Welfare Crisis

The welfare reform provisions enacted in August by the federal government, combined with proposed actions in California being considered by the Wilson administration, could derail L.A.’s economic recovery, according to a study released last week by the University of Southern California.

The report, titled “Los Angeles in an Era of Welfare Reform,” predicts escalating job losses, an increase in social problems related to poverty, and an inability by the private sector to make up for the hole in the public safety net created by reform.

“The number of Los Angeles County welfare recipients who will slide deeper into poverty because of welfare reform could equal the entire population of Long Beach, the county’s second largest city,” said Jennifer Wolch, the study’s principal investigator.

The study estimates that between 250,000 and 518,000 people in L.A. County could lose some or all of their welfare benefits within the next six years.

That would mean less money to spend on food, clothing, housing, medical service and other necessities, causing a direct loss to the L.A. economy of between $127 million and $1.5 billion a year, the study said. It also projected that child abuse will increase, more children will end up in foster care, and the number of people experiencing homelessness will grow by up to 80 percent.

Museum Bailout

The Los Angeles City Council last week approved giving $642,000 in city funds to the Hollywood Entertainment Museum to help pay off short-term construction debts.

The money had been set aside as part of $2.5 million the Community Redevelopment Agency had committed to the museum. The money originally was intended to pay future rent for the museum’s Hollywood Boulevard space.

Museum officials in February asked the CRA to allow them instead to use the money to help pay off nearly $1.5 million in construction liens from 12 contractors.

After a recommendation from City Councilwoman Jackie Goldberg, the council approved the money reallocation 11-0.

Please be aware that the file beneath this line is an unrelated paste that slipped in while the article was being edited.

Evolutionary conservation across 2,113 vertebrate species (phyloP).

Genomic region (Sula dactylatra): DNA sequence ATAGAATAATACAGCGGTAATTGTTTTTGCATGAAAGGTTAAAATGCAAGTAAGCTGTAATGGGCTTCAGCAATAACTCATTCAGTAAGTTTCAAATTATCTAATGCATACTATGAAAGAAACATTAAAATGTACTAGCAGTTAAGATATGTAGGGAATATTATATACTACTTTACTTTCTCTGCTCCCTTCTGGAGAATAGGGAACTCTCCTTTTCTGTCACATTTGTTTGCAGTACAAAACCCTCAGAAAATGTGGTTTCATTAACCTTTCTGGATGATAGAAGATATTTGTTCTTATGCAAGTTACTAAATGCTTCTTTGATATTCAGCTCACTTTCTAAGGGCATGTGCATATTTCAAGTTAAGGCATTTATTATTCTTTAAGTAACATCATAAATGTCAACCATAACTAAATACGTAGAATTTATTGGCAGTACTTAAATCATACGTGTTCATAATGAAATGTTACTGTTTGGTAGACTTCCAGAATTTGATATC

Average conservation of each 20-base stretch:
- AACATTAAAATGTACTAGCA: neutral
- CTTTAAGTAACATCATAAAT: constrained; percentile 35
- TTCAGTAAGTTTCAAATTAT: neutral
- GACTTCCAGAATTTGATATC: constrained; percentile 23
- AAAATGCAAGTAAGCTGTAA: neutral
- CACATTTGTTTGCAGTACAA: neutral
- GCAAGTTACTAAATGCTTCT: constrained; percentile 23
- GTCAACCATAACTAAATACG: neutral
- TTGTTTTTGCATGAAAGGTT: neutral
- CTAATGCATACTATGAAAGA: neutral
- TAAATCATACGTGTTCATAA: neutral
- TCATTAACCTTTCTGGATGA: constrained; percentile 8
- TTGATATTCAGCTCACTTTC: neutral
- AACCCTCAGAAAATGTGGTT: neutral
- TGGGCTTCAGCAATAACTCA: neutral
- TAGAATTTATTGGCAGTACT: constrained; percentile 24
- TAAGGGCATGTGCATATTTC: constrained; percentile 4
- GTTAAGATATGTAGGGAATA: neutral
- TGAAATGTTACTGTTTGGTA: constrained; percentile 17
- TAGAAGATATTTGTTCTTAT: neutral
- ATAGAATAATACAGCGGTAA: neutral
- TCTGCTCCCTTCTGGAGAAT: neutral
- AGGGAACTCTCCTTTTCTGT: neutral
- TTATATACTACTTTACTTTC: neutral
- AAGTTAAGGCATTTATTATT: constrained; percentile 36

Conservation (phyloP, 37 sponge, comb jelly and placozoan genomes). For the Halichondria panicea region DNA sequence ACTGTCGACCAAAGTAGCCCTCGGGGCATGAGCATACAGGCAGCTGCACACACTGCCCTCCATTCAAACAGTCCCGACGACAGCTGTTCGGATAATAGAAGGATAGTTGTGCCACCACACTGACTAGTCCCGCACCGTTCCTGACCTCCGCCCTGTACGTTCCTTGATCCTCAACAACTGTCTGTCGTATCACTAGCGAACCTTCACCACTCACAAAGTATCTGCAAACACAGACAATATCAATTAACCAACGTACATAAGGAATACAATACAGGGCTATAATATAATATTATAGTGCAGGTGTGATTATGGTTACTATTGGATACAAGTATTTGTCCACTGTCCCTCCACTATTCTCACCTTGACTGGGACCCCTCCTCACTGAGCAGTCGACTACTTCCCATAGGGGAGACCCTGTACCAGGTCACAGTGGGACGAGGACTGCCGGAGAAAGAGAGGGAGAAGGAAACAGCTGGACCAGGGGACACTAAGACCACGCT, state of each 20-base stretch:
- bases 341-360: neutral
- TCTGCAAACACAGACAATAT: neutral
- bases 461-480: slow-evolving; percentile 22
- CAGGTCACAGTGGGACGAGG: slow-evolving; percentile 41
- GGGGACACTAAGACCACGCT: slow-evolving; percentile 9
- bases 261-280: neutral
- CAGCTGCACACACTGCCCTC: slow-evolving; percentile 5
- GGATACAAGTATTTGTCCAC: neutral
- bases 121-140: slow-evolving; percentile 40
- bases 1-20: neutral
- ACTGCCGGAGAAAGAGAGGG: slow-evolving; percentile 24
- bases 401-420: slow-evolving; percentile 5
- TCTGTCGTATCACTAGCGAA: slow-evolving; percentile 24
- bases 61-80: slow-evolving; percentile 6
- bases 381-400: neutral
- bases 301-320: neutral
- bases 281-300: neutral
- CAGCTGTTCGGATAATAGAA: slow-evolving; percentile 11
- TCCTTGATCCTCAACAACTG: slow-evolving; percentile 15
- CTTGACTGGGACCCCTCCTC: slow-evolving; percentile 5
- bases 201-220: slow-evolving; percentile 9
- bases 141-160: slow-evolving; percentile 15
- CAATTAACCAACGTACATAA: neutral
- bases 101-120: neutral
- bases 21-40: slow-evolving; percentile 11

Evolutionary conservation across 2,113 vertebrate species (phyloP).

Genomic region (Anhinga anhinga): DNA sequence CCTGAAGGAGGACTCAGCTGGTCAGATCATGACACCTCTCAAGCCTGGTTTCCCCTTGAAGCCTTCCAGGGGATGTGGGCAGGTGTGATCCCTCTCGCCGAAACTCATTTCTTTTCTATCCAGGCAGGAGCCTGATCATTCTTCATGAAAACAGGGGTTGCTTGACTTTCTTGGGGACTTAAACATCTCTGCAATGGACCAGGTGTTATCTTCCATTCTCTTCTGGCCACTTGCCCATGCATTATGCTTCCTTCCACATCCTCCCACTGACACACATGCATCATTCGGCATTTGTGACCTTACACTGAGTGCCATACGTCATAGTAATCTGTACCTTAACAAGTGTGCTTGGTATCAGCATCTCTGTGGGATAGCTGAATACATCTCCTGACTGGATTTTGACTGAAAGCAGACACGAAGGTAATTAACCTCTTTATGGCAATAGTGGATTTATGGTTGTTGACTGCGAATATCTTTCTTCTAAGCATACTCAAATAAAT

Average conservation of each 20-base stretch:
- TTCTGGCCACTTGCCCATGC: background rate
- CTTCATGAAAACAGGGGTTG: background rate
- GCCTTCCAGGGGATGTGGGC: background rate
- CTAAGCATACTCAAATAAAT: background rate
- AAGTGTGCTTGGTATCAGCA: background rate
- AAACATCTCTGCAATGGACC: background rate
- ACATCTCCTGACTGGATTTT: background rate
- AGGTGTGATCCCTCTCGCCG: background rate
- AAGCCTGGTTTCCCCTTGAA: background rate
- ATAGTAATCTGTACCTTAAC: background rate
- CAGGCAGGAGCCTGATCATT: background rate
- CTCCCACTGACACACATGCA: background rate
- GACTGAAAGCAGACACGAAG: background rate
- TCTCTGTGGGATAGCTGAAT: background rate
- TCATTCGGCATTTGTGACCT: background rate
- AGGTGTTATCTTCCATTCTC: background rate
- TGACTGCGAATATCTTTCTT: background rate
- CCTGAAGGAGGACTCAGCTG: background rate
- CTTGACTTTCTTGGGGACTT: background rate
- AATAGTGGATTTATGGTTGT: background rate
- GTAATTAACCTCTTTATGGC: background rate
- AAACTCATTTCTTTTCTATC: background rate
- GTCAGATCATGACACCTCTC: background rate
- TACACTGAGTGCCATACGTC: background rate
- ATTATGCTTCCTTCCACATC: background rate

CRA officials several months ago required Hollywood Entertainment Museum President Phyllis Caskey to present a plan to pay off long-term debt and get the museum into a break-even position. Under the plan, the museum’s board of directors hired Sacramento lobbyist Cliff Berg to seek $3 million in state educational funds.

The museum which opened last year after 10 years of delays has faced criticism from community activists for using millions in public funds while only attracting a limited number of visitors.

Boost for Ahmanson

H.F. Ahmanson & Co.’s hostile takeover bid for Great Western Financial Corp. got a shot in the arm last week, when Ahmanson announced better-than-expected earnings for the first quarter of 1997.

Ahmanson, now in a battle with rival suitor Washington Mutual Inc. for control of Great Western, announced net income for the first quarter ended March 31 of $103.1 million (87 cents per share), compared with $64.8 million (45 cents a share) for the like period a year ago. Net interest income was $317.6 million vs. $317.0 million.

Ahmanson’s first quarter net income represented a 59 percent increase over 1996, well in excess of analysts’ forecasts. That news sent Ahmanson share prices up $1.375 in the two trading days after last Tuesday’s announcement, closing Wednesday at $36.875. The price rise bolstered Ahmanson’s takeover bid for Great Western, raising the bid’s value to about $6.2 billion.

Vons Deal Done

Pleasanton-based Safeway Inc. completed its acquisition of Vons Cos. Inc. last week, creating the nation’s second-largest supermarket chain.

Arcadia-based Vons will continue to operate its Vons and Pavilions stores under their current names, under terms of the buyout.

Ironically, it was Vons that bought Safeway’s Southern California operations in 1988. Last year, Safeway decided to make a return to the Southern California market and made a bid to purchase Vons, the region’s second largest supermarket chain.

As a result of the acquisition, Vons will be able to combine its buying power with that of Safeway, allowing it to acquire products more cheaply which should result in lower prices for consumers, analysts say.

Another Anschutz Franchise

Los Angeles Kings co-owner Philip Anschutz is expanding his stake in the sporting world with last week’s announcement that he will launch a new professional soccer team.

Major League Soccer which currently has 10 franchises announced last week that Anschutz will be the owner-operator of a new Chicago team. The league, which includes the L.A. Galaxy, will also front a team in Miami.

This is the latest sports-related move for Anschutz, who bought the L.A. Kings hockey team last year with partner Ed Roski. Both are also co-developers of a proposed new sports arena in downtown Los Angeles, which will be home to the Kings and Lakers.

This will be the second major league soccer team owned by Anschutz. He also holds the Colorado Rapids in Denver, where his company is based.

By Dan Turner, Douglas Young, Danel Taub, Julie Sable and Joe Bel Bruno

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